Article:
When you first look into you little one’s eyes there is a wide arrange of emotions and feelings. With a new baby comes new highs and lows. As a new mom, you have new anticipations, desires, and emotions. You may feel like a total wreck and have yet to gather your footing. You may wonder, “Who am I?”, “Why won’t my husband help more?” or “When will I get it adjust?” Your motherhood journey may be rocky, smooth, or curvy. Sometimes you may be crying, laughing, or feeling irritated/overwhelmed/inadequate. You may switch from one emotion to the next and find yourself thinking, “What is going on with me?” Be encouraged, this is all a normal part of the new mom adjustment.
There can be division in the home, bitterness, jealousy, and withdrawal. It can be hard to find a healthy work-life balance. You may feel like you are juggling way too much: home life, work, relationships, marriage, and your own sanity. You have to learn how to meet the needs of your new little one, your partner and of course yourself. Many times in the daily mom hustle and bustle taking care of you is what lacks the most.
It is essential to learn how to care for yourself if you want to keep a handle on things. When self-care is out of order it can lead to feelings of resentment, withdrawal, and anger. When these feelings are unchecked it can create walls in your relationships. Therefore, implementing adequate self-care is crucial once the baby arrives. Your mental health is more at stake due to the lack of sleep, hormonal shifts, and more stress.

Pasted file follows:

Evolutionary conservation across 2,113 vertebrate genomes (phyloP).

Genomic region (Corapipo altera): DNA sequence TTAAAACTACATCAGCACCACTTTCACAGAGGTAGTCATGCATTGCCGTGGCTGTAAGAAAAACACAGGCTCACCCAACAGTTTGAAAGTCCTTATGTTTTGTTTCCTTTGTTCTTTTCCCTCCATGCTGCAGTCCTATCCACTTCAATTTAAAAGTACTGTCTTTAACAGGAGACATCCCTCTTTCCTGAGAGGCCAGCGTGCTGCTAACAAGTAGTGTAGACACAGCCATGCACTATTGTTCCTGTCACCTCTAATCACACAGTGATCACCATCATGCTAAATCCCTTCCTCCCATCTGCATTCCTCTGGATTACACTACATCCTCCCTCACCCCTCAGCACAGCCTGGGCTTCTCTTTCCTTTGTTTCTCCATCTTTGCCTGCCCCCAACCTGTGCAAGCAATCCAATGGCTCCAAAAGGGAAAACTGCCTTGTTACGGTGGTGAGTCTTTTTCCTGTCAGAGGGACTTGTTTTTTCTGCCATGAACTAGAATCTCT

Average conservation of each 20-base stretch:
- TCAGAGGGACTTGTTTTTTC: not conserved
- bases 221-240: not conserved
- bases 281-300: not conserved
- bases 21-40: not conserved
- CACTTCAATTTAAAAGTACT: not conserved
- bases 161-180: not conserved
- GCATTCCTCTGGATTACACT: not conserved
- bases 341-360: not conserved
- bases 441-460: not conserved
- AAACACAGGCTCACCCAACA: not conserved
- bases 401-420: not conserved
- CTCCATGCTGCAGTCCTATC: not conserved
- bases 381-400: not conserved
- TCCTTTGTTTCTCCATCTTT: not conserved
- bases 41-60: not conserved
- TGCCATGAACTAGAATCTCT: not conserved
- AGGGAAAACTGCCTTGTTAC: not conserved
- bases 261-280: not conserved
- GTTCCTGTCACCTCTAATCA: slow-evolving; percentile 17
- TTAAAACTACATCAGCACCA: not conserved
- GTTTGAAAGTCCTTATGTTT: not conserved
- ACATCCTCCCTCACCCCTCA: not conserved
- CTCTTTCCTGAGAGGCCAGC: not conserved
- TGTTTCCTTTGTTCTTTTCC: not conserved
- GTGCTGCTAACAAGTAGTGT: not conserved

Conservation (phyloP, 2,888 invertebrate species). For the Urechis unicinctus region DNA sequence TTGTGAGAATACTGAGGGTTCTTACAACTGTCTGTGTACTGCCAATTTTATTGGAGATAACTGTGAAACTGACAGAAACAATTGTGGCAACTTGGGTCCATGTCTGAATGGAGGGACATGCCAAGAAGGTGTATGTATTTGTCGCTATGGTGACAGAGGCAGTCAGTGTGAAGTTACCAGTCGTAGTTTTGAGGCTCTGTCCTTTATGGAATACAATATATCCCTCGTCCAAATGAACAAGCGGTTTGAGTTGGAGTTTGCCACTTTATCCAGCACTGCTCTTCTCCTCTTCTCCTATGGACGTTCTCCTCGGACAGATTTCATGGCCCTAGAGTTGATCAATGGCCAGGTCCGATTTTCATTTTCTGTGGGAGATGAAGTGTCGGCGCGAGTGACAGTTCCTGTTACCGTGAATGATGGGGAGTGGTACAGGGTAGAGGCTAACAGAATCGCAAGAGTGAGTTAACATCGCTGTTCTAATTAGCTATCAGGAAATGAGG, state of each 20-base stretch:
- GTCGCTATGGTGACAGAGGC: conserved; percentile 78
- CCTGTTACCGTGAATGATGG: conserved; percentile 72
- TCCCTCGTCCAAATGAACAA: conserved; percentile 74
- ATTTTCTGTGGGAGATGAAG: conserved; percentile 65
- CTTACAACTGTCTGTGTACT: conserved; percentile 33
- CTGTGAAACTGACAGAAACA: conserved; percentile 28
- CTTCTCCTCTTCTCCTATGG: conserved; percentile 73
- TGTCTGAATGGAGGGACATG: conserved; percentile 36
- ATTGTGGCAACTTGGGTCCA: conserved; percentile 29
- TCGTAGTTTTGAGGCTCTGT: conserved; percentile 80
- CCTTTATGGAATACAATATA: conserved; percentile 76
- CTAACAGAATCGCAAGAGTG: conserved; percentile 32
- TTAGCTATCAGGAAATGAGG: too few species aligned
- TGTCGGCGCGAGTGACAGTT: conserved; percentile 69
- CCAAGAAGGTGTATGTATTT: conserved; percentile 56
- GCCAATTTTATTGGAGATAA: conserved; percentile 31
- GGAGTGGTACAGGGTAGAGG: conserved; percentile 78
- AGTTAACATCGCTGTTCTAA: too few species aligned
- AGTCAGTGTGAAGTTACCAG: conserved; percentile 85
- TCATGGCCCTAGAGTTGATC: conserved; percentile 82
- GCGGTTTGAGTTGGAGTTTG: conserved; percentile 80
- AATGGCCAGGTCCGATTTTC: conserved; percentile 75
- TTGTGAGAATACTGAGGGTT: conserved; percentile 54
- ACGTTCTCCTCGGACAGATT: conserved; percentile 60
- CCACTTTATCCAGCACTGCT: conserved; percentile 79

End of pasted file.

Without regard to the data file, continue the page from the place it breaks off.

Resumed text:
Having a newborn can be a very demanding and stressful time. Have someone step in for you so you can get a nap, read a book, or do something you enjoy. One of the more common complaints of new moms is, “there was no more time for me and the things I liked doing”. Make sure you are carving out time for yourself each day to re-center. Having adequate self-care includes being able to say no, asking for help, and not doing things for others they can do for themselves helps.
Feeling overwhelmed, resentful, or that you simply “have nothing left to give” ate telltale signs of inadequate self-care.
Proper self care helps decrease burn out, stress, and fatigue. Self care can be special activities you do for yourself such as shopping, getting your hair done, or a massage. However, self care is also a daily thing you do. Going on a walk, listening to music, deep breathing, and journaling are all forms of self care.
Listed below are 4 ways to assist you in managing the new mom transition:
Reconnect with your mate. Intimacy can become strained after having a baby for a multitude of reasons. Hormone shifts, sleep deprivation, resentment, jealousy, or feeling unattractive in your post-baby body. However, your bond with your mate has to remain sacred. Being a team fosters an environment of safety and intimacy. Share in the work together, have fun, become closer. Nothing can bring you close like seeing the little human you created together. Make sure to find your new rhythm as a couple. Intimacy has more components than physical. Connect physically, emotionally, spiritually, and mentally. Take date nights and make time as a couple. Finding the balance between your parent self, mom self, wife self, and self can be hard. However, with practice it is doable. You do not want to become roommates in this time your mate should be someone you can lean on. Many times partners find themselves jealous of having to share attention. Be open and communicate with your mate about feelings and emotions. If you find resentment walls are being built up find a professional to help you process through this period.